Democrats unsatisfied with new lines
nCould mean a disadvantage for ethnic minorities
PALMDALE, Calif.—Redistricting has stirred up controversy among party members on both sides statewide. But the deadline for comments on the final drawing of new congressional, state assembly and senate as well as board of equalization district lines are due Monday, and the unhappiness may not change.
However, in the Antelope Valley, Republicans seem content, while the other side does not see the benefit of the new lines.
Democratic leader and chairman of the California African American Caucus, Darren Parker warns that the new lines diminish the opportunity for diversity in various political positions.
He explained that with the new lines there will be a disproportion in regards to representation.
“We ended up with the short end of the stick,” he said, explaining that everything from votes to equal representation-Democrat versus Republican voter-is being impacted because of the new lines.
Parker explained that before the redistricting talks began, the Democratic party state-wide, which contains a large number of minority voters, was well matched in political battles against Republicans. But with the possible new lines, in the AV, the number of Republican majority districts seems to outnumber the Democratic voters.
“The only race that would be close to a viable race would be the senate race, where the (voter registration) difference is four percentage points. It was two points before the redraw. But the congressional race is an eight-point difference and seems almost like an unwinnable race.”
Further, the political leader pointed out that the original intent of the new lines was to produce better representation. However, he believes the California Citizens Redistricting Commission, which is responsible for the new lines, missed the point.
The commission was mandated to draw district lines to preserve communities of interest, absent of political affiliations or interest, but Parker believes the new lines violate that rule.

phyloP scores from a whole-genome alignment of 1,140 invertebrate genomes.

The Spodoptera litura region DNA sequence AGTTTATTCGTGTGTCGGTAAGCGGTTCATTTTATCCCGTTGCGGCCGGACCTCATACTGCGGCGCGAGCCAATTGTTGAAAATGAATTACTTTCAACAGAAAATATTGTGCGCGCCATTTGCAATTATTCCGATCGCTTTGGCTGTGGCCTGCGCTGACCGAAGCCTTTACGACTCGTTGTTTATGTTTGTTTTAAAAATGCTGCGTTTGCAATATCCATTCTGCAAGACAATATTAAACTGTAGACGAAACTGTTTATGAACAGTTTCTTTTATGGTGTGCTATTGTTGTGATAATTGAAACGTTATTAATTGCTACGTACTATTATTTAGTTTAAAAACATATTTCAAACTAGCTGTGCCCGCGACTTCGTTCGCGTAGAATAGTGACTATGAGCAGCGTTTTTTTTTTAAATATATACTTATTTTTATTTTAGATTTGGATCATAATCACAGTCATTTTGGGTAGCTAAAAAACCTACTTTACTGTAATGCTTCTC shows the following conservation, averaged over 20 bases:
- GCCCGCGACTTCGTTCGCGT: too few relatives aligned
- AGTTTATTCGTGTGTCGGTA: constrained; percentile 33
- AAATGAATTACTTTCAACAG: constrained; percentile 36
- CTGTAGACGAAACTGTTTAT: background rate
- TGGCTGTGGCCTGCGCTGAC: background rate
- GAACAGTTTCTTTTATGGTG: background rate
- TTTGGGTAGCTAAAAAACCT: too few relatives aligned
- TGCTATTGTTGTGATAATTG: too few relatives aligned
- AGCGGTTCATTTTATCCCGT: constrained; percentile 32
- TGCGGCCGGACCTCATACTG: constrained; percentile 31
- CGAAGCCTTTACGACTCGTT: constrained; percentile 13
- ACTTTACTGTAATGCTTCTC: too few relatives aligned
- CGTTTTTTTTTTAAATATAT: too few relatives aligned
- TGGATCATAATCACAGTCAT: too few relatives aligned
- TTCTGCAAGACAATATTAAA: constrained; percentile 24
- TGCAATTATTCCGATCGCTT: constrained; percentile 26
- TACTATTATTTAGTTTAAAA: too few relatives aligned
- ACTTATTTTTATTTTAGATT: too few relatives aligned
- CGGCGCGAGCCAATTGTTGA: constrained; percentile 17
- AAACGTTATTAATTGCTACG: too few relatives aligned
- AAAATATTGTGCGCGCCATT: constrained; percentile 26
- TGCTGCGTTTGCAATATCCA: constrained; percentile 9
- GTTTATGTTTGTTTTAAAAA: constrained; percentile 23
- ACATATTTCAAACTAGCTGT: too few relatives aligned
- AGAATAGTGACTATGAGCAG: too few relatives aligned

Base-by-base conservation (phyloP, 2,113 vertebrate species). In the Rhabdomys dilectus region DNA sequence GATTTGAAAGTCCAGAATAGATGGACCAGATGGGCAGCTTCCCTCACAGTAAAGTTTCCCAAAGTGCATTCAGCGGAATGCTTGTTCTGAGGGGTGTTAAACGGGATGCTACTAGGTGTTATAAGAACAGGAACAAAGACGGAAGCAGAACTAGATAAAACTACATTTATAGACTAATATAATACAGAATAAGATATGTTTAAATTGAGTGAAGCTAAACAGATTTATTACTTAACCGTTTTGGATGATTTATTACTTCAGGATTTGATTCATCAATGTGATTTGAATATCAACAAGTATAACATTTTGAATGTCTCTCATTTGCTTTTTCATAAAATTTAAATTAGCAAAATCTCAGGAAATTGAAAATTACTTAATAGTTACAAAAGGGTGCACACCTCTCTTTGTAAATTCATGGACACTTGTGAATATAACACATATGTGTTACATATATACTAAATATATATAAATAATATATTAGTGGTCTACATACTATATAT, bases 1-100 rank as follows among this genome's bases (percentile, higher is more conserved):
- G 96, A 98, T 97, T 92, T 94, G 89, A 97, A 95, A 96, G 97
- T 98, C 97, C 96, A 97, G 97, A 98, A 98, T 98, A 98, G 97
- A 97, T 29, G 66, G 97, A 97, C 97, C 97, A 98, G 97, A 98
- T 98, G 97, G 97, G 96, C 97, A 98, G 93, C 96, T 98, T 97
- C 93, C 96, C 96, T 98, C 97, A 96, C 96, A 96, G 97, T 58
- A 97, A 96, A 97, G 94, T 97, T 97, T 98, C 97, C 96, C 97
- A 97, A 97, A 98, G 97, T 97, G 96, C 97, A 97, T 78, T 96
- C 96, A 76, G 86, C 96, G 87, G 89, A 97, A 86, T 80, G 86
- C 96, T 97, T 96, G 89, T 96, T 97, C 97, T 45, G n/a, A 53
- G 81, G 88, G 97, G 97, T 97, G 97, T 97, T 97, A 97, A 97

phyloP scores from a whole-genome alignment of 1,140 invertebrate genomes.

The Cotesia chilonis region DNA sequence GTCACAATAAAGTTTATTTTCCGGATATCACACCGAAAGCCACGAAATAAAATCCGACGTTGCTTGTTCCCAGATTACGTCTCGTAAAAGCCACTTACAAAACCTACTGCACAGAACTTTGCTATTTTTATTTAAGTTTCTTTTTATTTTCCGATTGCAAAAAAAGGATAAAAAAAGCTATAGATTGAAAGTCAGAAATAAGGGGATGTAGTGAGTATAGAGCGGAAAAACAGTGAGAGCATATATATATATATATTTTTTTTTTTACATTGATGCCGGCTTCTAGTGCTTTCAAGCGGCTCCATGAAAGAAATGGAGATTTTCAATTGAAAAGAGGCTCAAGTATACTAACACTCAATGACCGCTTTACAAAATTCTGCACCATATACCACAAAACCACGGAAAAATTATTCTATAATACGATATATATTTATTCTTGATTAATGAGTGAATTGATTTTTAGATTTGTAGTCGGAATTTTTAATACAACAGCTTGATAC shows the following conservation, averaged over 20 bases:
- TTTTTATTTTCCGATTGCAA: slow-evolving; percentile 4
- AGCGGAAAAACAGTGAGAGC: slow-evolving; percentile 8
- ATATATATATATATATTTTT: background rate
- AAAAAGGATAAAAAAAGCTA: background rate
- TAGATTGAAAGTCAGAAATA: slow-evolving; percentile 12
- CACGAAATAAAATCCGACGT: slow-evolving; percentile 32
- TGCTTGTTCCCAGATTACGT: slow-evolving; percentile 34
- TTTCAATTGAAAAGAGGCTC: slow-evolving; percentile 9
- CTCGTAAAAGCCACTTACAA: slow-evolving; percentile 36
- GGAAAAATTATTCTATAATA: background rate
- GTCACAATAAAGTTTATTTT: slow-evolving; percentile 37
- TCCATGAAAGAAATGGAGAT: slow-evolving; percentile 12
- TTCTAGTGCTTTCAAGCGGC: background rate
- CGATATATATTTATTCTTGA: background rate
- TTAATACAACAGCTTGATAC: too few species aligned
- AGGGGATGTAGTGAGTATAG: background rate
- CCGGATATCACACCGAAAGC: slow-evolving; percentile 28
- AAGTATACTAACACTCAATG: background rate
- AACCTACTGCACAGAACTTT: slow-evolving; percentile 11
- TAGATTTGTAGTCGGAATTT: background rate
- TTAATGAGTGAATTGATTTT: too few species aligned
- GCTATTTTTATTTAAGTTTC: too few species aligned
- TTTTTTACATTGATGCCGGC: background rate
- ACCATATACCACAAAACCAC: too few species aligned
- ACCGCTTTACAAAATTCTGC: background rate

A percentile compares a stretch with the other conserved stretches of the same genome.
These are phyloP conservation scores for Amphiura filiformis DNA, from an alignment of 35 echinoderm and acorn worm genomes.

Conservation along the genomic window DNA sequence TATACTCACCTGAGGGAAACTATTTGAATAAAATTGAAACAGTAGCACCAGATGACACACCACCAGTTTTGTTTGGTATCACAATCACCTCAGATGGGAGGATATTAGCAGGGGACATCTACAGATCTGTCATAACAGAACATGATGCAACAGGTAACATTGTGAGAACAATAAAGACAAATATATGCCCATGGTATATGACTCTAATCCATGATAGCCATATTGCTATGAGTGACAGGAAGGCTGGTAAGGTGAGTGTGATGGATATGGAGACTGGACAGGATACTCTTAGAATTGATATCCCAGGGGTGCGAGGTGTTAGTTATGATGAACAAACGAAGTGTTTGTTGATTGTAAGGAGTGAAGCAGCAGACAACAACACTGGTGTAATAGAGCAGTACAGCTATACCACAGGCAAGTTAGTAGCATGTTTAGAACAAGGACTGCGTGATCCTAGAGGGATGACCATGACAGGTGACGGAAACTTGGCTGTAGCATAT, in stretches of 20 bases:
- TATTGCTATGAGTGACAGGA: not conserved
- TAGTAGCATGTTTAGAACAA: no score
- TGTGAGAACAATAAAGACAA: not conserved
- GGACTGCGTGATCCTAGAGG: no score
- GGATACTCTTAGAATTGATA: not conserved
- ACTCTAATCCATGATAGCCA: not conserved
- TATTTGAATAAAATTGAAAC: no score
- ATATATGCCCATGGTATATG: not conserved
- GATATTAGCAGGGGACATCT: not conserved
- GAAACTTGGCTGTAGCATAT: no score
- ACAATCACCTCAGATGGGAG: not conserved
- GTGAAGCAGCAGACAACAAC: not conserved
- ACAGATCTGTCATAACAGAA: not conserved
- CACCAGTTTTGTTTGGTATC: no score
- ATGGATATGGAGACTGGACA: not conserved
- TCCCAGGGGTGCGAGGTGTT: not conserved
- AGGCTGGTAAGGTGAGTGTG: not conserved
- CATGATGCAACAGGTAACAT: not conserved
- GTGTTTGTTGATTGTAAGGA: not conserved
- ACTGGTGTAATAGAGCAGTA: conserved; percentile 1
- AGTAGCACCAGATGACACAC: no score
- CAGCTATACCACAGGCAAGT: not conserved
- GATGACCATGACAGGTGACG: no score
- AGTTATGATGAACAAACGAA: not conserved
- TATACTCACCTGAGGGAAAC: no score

“The original intent and mission was in fact to draw the lines along communities of interest. What we have seen in the final product is that the lines are drawn by political (interests),” Parker said.
The African American community and communities of color in general now face greater political challenges, according to the Democrat’s analysis. He explained that new lines could make electing a candidate of interest more difficult.
The overall Black population in the Antelope Valley has steadily increased over the past 10 years, invoking a need for more diverse representation. On the local level, diversity has begun to be seen among officials on school boards and other citywide positions.
However, state and county representation is starting to look a lot less like the communities they represent, he said.
According to the Greater Antelope Valley Economic Alliance, Whites make up 59.29 percent of the AV population while all ethnic minorities make up 40.71 percent.
On the other side of the fence, Republicans are pretty happy with the direction the map is taking.
Lew Stults, member of the Antelope Valley Republican Assembly, said the outcome is favorable for Republicans.
“Speaking for the Antelope Valley , I think it turned out fine. What we wanted to do was keep related cities together. We have similar cities and share economic [positions],” he said, explaining the new lines group assembly and senate districts, also compacting the congressional district for better management. “We all seem to work well together as a team.”